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Journey to Online - Developing Your Course (self-paced)

Developing a high-quality online course requires attention to activity and assessment design, content delivery techniques, and the student experience. This course takes an in-depth look at alignment, engagement, and scaffolding as important components of high-quality online courses. It does this by considering how courses and lessons are organized, the connections between objectives and assessments, the different types of assignments and activities, and how learning materials are presented.

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Building an Online Course

Canvas Training for the Impatient

Don’t sweat the details! All you have to know about Canvas to get up and running in an hour. Covering very little detail this course is excellent for giving you a basic overview of getting around in Canvas. No need to register, this is an online course and will be offered multiple times. If you have already attended a previous session feel free to attend as often as you like. The instructor will be in the room early so if you have any questions about your hardware working you can test it before class begins.

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Canvas, The Cave of Doom

Come on board for this exploration into hidden features of Canvas. Bring your shovel and miners hat and well dig for gold.This Canvas course will cover a list of How Tos. It will jump from one alligator infested pit to another filling in moats of uncertainty. Below are a sample of topics that will be covered. · Extra Credit · Setting up a Grading Scheme · Initial course setting setup / take down · Gradebook hidden gems and traps The instructor will be in the room early so if you have any questions about your hardware working you can test it before class begins.

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Collaborate Ultra: The Multi-Purpose Tool to Power Up Your Course

Lectures, class discussions, breakout groups, and more! Collaborate Ultra is a powerful tool for synchronous and asynchronous teaching. This session will explore CU’s features such as: recording lectures, polling students, breakout groups, and screen sharing. Come see how this one tool offers a variety of solutions for delivering content and connecting with students. Let’s Power Up your course!

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Proctorio Setup

Proctorio is a remote proctoring service software.  The software will monitor student actions while taking exams.  This session will provide participants with general information on the application, and demonstrate the steps required to setup an online proctored examp.

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Video Creation on a Dime

Create high quality videos cheaply. During this 1 hour presentation we will walk you through the process of capturing, creating and editing video for your classroom. Expect to learn about screen capturing, lighting, audio and captioning for student who need accommodations. At the end of this hour you will have all the knowledge you need to create movies at least as good as Ed Wood.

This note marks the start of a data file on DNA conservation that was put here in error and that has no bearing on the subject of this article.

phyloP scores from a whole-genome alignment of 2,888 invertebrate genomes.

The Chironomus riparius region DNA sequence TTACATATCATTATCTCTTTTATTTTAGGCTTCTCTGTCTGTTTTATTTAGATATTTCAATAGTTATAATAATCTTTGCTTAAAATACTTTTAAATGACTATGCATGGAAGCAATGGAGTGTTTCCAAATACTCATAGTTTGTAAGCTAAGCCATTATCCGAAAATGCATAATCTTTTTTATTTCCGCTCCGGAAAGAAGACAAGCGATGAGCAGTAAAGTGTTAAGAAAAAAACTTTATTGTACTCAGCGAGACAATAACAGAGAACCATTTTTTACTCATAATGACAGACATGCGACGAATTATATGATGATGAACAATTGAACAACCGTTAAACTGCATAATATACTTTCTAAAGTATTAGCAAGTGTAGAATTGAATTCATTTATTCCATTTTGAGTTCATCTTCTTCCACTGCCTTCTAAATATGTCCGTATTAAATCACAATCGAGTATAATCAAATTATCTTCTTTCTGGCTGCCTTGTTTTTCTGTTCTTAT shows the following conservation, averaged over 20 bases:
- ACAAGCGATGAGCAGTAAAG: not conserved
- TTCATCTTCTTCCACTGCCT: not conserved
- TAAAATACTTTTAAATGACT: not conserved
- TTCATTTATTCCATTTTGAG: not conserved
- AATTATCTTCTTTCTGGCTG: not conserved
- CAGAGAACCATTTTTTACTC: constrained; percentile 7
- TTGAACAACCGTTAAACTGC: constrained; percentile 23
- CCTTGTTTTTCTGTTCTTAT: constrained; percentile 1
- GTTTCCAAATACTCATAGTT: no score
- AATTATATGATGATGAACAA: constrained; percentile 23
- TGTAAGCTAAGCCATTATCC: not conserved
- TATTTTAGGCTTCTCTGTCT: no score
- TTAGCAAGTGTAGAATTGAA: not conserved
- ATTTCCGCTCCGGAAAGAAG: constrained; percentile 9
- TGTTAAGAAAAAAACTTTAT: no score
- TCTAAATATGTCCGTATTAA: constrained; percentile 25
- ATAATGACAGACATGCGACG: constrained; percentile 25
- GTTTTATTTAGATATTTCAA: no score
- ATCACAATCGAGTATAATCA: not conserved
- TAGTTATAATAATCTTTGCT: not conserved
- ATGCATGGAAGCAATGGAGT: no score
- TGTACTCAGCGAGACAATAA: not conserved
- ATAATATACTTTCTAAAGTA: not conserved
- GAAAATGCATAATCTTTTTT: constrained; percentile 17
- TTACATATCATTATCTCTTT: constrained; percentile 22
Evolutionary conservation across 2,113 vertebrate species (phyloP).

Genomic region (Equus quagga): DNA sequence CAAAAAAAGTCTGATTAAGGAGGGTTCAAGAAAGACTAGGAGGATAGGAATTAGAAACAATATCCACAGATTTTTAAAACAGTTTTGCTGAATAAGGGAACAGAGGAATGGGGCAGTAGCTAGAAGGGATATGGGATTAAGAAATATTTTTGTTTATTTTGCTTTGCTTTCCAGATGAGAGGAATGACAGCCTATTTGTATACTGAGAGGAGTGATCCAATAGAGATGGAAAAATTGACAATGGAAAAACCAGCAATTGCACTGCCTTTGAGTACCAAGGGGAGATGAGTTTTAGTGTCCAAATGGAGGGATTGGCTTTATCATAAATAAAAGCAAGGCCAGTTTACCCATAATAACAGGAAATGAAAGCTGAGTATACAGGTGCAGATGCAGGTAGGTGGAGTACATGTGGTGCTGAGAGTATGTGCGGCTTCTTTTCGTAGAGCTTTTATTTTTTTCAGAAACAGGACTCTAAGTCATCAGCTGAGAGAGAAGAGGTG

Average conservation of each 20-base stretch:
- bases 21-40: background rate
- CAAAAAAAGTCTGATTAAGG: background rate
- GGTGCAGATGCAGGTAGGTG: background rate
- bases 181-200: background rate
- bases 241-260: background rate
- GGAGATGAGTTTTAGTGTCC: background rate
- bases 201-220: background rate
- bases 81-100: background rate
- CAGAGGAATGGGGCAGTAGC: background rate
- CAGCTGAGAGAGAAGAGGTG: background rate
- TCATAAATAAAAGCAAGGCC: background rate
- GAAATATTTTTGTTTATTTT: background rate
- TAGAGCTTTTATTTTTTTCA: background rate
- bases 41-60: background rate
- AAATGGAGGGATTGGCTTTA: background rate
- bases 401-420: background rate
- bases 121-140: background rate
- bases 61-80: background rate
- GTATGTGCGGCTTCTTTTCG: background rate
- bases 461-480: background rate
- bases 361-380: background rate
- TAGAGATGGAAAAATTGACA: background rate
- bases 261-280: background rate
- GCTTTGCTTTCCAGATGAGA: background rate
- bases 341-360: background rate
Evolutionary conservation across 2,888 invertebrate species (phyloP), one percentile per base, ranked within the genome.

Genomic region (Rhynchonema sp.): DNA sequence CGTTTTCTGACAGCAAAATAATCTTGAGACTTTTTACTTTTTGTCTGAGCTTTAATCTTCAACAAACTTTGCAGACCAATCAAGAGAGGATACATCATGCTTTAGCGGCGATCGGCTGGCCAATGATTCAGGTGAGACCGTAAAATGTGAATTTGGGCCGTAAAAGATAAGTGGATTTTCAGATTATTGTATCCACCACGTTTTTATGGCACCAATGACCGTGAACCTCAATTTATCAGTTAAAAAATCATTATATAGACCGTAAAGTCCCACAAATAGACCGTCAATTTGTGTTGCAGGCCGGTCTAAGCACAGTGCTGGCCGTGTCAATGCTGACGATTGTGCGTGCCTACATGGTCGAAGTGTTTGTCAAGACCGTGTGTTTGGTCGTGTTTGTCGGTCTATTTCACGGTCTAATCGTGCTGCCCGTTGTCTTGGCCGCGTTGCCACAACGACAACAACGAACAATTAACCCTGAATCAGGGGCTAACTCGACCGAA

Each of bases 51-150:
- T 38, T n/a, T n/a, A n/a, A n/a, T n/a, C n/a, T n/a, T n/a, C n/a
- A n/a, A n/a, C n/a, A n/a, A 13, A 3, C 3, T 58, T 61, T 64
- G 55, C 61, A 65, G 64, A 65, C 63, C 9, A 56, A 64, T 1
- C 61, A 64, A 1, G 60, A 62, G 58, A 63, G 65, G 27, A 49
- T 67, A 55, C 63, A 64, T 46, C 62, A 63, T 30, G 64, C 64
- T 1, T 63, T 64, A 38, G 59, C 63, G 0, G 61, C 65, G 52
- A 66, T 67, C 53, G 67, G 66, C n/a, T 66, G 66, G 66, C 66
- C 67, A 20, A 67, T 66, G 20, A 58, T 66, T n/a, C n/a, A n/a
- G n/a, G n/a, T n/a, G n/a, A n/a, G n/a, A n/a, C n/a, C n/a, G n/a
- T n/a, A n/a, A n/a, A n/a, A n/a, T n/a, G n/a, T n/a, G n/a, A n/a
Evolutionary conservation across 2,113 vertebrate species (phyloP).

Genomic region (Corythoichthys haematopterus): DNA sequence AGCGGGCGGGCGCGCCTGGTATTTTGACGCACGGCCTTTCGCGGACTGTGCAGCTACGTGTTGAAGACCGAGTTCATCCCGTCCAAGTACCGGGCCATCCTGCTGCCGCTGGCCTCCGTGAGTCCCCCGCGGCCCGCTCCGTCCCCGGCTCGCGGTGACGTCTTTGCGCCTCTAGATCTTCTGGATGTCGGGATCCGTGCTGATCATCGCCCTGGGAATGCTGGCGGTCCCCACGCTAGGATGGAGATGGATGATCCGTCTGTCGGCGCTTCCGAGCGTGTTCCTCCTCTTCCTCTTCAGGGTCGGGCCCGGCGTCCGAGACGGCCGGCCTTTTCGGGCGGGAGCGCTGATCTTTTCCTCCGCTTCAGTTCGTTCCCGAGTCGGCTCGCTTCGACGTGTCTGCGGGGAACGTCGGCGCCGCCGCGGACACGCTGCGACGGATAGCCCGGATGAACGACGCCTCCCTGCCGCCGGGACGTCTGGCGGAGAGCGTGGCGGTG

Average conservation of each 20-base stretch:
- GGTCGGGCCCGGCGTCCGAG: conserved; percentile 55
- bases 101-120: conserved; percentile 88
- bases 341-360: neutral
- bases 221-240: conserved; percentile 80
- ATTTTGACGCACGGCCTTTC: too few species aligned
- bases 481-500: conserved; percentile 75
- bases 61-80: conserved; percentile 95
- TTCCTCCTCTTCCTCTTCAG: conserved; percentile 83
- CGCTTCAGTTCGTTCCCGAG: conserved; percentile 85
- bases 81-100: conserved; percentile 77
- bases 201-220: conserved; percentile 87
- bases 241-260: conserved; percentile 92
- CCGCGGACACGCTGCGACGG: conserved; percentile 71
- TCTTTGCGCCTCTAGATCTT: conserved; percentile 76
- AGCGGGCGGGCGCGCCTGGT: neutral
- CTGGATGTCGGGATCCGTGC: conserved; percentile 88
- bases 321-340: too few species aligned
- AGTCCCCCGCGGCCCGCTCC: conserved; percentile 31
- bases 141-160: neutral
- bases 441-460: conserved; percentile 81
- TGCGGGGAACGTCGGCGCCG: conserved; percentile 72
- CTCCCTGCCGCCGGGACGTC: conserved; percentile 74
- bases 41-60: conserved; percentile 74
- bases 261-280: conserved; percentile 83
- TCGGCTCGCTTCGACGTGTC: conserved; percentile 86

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Facilitating an Online Course

Anti-Racist and Inclusive Online Teaching during the Racial Justice Uprisings and the Pandemic

This workshop provides strategies of responding to these two national crises within the classroom. Presenters will share the experiences of students who have been hit hard by these two crises, and students who have felt called to activism in response racial injustice. They will provide their own best practices for getting students engaged and excited about their learning. And, they will give examples of creating assignments that are relevant and address the current crises. More than that though, they will discuss how to be an anti-racist educator as we move online. This workshop is about creating a brave space for your students and incorporating inclusive and equitable practices within an anti-racist framework.

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Being Present When You're Not There

If we asked you what being present in a face to face class means, you could probably answer that easily But what does instructor presence mean in an online class?  How do we make sure students don’t feel the instructor disappears in an online class? These are not easy questions to answer, but using a combination of research and presenter experience, this session will provide strategies for being present online. Tactics for being present both in synchronous as well as asynchronous delivery will be shared, as well as tips for leveraging Canvas’ features in maintaining an instructor presence. 

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Connecting Students to On-Campus Experts = Increasing Student Success